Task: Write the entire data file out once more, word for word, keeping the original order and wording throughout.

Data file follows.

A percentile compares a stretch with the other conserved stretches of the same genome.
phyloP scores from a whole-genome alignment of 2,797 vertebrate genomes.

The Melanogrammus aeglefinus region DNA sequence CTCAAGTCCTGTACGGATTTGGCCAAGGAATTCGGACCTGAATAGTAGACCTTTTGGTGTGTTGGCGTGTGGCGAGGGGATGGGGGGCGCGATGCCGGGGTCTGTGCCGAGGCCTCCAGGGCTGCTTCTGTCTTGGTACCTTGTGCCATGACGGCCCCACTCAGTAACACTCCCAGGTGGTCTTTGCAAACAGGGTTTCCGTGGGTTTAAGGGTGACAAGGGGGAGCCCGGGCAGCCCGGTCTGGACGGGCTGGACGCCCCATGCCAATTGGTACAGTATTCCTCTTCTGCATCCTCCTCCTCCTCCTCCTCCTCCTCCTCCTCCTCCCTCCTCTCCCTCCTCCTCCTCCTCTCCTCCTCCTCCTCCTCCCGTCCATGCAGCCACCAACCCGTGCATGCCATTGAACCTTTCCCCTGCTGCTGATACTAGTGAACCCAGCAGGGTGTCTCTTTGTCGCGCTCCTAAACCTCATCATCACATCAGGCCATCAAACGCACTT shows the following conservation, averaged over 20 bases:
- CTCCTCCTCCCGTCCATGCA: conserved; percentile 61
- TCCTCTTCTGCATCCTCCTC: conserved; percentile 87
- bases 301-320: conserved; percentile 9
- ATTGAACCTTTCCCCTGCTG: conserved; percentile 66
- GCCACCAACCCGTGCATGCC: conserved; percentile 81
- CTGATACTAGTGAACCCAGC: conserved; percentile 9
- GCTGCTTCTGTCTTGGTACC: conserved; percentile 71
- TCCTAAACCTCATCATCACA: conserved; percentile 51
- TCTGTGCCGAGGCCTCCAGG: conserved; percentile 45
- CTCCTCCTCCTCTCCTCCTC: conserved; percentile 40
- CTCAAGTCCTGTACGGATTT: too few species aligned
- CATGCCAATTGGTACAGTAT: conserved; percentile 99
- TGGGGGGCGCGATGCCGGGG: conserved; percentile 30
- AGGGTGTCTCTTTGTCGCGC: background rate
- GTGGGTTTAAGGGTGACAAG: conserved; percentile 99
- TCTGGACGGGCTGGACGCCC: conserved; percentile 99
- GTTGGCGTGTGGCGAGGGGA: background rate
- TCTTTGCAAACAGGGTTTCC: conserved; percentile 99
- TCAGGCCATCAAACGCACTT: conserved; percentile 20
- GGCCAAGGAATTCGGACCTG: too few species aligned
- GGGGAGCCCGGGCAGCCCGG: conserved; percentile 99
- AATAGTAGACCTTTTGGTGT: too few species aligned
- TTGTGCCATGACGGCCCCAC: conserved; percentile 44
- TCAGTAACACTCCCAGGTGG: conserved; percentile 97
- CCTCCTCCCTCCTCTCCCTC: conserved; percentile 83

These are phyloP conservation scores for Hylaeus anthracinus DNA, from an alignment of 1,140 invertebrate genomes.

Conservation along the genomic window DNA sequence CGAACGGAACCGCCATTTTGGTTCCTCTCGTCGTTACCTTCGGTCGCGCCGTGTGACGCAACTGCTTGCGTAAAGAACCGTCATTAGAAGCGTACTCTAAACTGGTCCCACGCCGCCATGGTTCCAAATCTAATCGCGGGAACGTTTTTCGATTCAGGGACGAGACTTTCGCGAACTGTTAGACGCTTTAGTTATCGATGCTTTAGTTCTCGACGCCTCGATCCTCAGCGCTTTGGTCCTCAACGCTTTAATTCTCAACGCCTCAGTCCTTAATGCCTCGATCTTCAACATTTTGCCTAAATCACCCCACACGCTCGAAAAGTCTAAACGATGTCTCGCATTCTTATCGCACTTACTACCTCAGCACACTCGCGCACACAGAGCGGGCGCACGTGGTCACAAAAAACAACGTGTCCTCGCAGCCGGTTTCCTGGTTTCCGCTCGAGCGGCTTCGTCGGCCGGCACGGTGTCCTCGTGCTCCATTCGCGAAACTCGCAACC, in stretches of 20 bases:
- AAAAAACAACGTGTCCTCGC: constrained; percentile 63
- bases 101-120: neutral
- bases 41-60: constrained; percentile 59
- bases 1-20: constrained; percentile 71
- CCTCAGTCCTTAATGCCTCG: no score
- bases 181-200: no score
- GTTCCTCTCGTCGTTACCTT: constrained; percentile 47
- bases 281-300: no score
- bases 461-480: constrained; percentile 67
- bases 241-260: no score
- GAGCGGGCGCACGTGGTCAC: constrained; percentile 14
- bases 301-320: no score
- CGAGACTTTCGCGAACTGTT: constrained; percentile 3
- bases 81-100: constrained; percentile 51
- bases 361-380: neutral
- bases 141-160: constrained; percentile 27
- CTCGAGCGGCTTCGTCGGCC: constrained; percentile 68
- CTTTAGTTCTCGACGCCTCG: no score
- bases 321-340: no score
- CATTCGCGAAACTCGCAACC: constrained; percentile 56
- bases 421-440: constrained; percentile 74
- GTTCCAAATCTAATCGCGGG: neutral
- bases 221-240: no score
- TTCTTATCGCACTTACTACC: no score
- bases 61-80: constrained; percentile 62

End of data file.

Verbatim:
A percentile compares a stretch with the other conserved stretches of the same genome.
phyloP scores from a whole-genome alignment of 2,797 vertebrate genomes.

The Melanogrammus aeglefinus region DNA sequence CTCAAGTCCTGTACGGATTTGGCCAAGGAATTCGGACCTGAATAGTAGACCTTTTGGTGTGTTGGCGTGTGGCGAGGGGATGGGGGGCGCGATGCCGGGGTCTGTGCCGAGGCCTCCAGGGCTGCTTCTGTCTTGGTACCTTGTGCCATGACGGCCCCACTCAGTAACACTCCCAGGTGGTCTTTGCAAACAGGGTTTCCGTGGGTTTAAGGGTGACAAGGGGGAGCCCGGGCAGCCCGGTCTGGACGGGCTGGACGCCCCATGCCAATTGGTACAGTATTCCTCTTCTGCATCCTCCTCCTCCTCCTCCTCCTCCTCCTCCTCCTCCCTCCTCTCCCTCCTCCTCCTCCTCTCCTCCTCCTCCTCCTCCCGTCCATGCAGCCACCAACCCGTGCATGCCATTGAACCTTTCCCCTGCTGCTGATACTAGTGAACCCAGCAGGGTGTCTCTTTGTCGCGCTCCTAAACCTCATCATCACATCAGGCCATCAAACGCACTT shows the following conservation, averaged over 20 bases:
- CTCCTCCTCCCGTCCATGCA: conserved; percentile 61
- TCCTCTTCTGCATCCTCCTC: conserved; percentile 87
- bases 301-320: conserved; percentile 9
- ATTGAACCTTTCCCCTGCTG: conserved; percentile 66
- GCCACCAACCCGTGCATGCC: conserved; percentile 81
- CTGATACTAGTGAACCCAGC: conserved; percentile 9
- GCTGCTTCTGTCTTGGTACC: conserved; percentile 71
- TCCTAAACCTCATCATCACA: conserved; percentile 51
- TCTGTGCCGAGGCCTCCAGG: conserved; percentile 45
- CTCCTCCTCCTCTCCTCCTC: conserved; percentile 40
- CTCAAGTCCTGTACGGATTT: too few species aligned
- CATGCCAATTGGTACAGTAT: conserved; percentile 99
- TGGGGGGCGCGATGCCGGGG: conserved; percentile 30
- AGGGTGTCTCTTTGTCGCGC: background rate
- GTGGGTTTAAGGGTGACAAG: conserved; percentile 99
- TCTGGACGGGCTGGACGCCC: conserved; percentile 99
- GTTGGCGTGTGGCGAGGGGA: background rate
- TCTTTGCAAACAGGGTTTCC: conserved; percentile 99
- TCAGGCCATCAAACGCACTT: conserved; percentile 20
- GGCCAAGGAATTCGGACCTG: too few species aligned
- GGGGAGCCCGGGCAGCCCGG: conserved; percentile 99
- AATAGTAGACCTTTTGGTGT: too few species aligned
- TTGTGCCATGACGGCCCCAC: conserved; percentile 44
- TCAGTAACACTCCCAGGTGG: conserved; percentile 97
- CCTCCTCCCTCCTCTCCCTC: conserved; percentile 83

These are phyloP conservation scores for Hylaeus anthracinus DNA, from an alignment of 1,140 invertebrate genomes.

Conservation along the genomic window DNA sequence CGAACGGAACCGCCATTTTGGTTCCTCTCGTCGTTACCTTCGGTCGCGCCGTGTGACGCAACTGCTTGCGTAAAGAACCGTCATTAGAAGCGTACTCTAAACTGGTCCCACGCCGCCATGGTTCCAAATCTAATCGCGGGAACGTTTTTCGATTCAGGGACGAGACTTTCGCGAACTGTTAGACGCTTTAGTTATCGATGCTTTAGTTCTCGACGCCTCGATCCTCAGCGCTTTGGTCCTCAACGCTTTAATTCTCAACGCCTCAGTCCTTAATGCCTCGATCTTCAACATTTTGCCTAAATCACCCCACACGCTCGAAAAGTCTAAACGATGTCTCGCATTCTTATCGCACTTACTACCTCAGCACACTCGCGCACACAGAGCGGGCGCACGTGGTCACAAAAAACAACGTGTCCTCGCAGCCGGTTTCCTGGTTTCCGCTCGAGCGGCTTCGTCGGCCGGCACGGTGTCCTCGTGCTCCATTCGCGAAACTCGCAACC, in stretches of 20 bases:
- AAAAAACAACGTGTCCTCGC: constrained; percentile 63
- bases 101-120: neutral
- bases 41-60: constrained; percentile 59
- bases 1-20: constrained; percentile 71
- CCTCAGTCCTTAATGCCTCG: no score
- bases 181-200: no score
- GTTCCTCTCGTCGTTACCTT: constrained; percentile 47
- bases 281-300: no score
- bases 461-480: constrained; percentile 67
- bases 241-260: no score
- GAGCGGGCGCACGTGGTCAC: constrained; percentile 14
- bases 301-320: no score
- CGAGACTTTCGCGAACTGTT: constrained; percentile 3
- bases 81-100: constrained; percentile 51
- bases 361-380: neutral
- bases 141-160: constrained; percentile 27
- CTCGAGCGGCTTCGTCGGCC: constrained; percentile 68
- CTTTAGTTCTCGACGCCTCG: no score
- bases 321-340: no score
- CATTCGCGAAACTCGCAACC: constrained; percentile 56
- bases 421-440: constrained; percentile 74
- GTTCCAAATCTAATCGCGGG: neutral
- bases 221-240: no score
- TTCTTATCGCACTTACTACC: no score
- bases 61-80: constrained; percentile 62